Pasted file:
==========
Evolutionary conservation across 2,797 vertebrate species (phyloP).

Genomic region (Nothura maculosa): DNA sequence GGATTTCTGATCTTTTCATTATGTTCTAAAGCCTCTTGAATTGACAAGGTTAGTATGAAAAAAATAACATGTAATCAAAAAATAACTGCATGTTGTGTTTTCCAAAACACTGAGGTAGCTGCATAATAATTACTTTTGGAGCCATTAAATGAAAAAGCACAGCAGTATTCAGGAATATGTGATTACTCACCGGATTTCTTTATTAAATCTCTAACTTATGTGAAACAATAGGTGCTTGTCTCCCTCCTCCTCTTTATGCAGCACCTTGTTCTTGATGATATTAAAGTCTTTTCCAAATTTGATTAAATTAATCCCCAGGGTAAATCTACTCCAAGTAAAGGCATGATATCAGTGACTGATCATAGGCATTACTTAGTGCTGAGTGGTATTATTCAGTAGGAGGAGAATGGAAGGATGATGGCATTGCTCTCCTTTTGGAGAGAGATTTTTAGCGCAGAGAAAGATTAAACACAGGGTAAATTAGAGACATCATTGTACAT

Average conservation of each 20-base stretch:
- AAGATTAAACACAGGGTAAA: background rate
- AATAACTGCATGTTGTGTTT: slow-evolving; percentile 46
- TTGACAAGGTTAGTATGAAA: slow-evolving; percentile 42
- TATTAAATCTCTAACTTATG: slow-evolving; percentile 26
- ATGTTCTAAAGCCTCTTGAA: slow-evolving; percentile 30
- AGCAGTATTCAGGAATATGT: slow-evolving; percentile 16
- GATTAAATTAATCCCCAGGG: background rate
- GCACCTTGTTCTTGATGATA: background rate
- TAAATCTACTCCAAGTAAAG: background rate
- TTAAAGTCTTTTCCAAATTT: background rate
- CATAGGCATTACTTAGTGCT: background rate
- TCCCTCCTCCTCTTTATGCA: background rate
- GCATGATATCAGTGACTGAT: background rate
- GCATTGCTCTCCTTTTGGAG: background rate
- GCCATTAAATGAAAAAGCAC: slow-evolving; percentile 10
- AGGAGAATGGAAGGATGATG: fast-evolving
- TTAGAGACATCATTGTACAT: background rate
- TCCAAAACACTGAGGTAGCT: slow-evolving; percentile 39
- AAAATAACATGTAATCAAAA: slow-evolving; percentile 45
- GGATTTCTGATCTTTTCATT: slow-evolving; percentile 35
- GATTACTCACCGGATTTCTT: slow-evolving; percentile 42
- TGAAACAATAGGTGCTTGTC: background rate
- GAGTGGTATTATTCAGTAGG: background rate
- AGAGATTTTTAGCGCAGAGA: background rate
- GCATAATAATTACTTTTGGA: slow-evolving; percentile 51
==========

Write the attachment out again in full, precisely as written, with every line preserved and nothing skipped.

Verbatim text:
Evolutionary conservation across 2,797 vertebrate species (phyloP).

Genomic region (Nothura maculosa): DNA sequence GGATTTCTGATCTTTTCATTATGTTCTAAAGCCTCTTGAATTGACAAGGTTAGTATGAAAAAAATAACATGTAATCAAAAAATAACTGCATGTTGTGTTTTCCAAAACACTGAGGTAGCTGCATAATAATTACTTTTGGAGCCATTAAATGAAAAAGCACAGCAGTATTCAGGAATATGTGATTACTCACCGGATTTCTTTATTAAATCTCTAACTTATGTGAAACAATAGGTGCTTGTCTCCCTCCTCCTCTTTATGCAGCACCTTGTTCTTGATGATATTAAAGTCTTTTCCAAATTTGATTAAATTAATCCCCAGGGTAAATCTACTCCAAGTAAAGGCATGATATCAGTGACTGATCATAGGCATTACTTAGTGCTGAGTGGTATTATTCAGTAGGAGGAGAATGGAAGGATGATGGCATTGCTCTCCTTTTGGAGAGAGATTTTTAGCGCAGAGAAAGATTAAACACAGGGTAAATTAGAGACATCATTGTACAT

Average conservation of each 20-base stretch:
- AAGATTAAACACAGGGTAAA: background rate
- AATAACTGCATGTTGTGTTT: slow-evolving; percentile 46
- TTGACAAGGTTAGTATGAAA: slow-evolving; percentile 42
- TATTAAATCTCTAACTTATG: slow-evolving; percentile 26
- ATGTTCTAAAGCCTCTTGAA: slow-evolving; percentile 30
- AGCAGTATTCAGGAATATGT: slow-evolving; percentile 16
- GATTAAATTAATCCCCAGGG: background rate
- GCACCTTGTTCTTGATGATA: background rate
- TAAATCTACTCCAAGTAAAG: background rate
- TTAAAGTCTTTTCCAAATTT: background rate
- CATAGGCATTACTTAGTGCT: background rate
- TCCCTCCTCCTCTTTATGCA: background rate
- GCATGATATCAGTGACTGAT: background rate
- GCATTGCTCTCCTTTTGGAG: background rate
- GCCATTAAATGAAAAAGCAC: slow-evolving; percentile 10
- AGGAGAATGGAAGGATGATG: fast-evolving
- TTAGAGACATCATTGTACAT: background rate
- TCCAAAACACTGAGGTAGCT: slow-evolving; percentile 39
- AAAATAACATGTAATCAAAA: slow-evolving; percentile 45
- GGATTTCTGATCTTTTCATT: slow-evolving; percentile 35
- GATTACTCACCGGATTTCTT: slow-evolving; percentile 42
- TGAAACAATAGGTGCTTGTC: background rate
- GAGTGGTATTATTCAGTAGG: background rate
- AGAGATTTTTAGCGCAGAGA: background rate
- GCATAATAATTACTTTTGGA: slow-evolving; percentile 51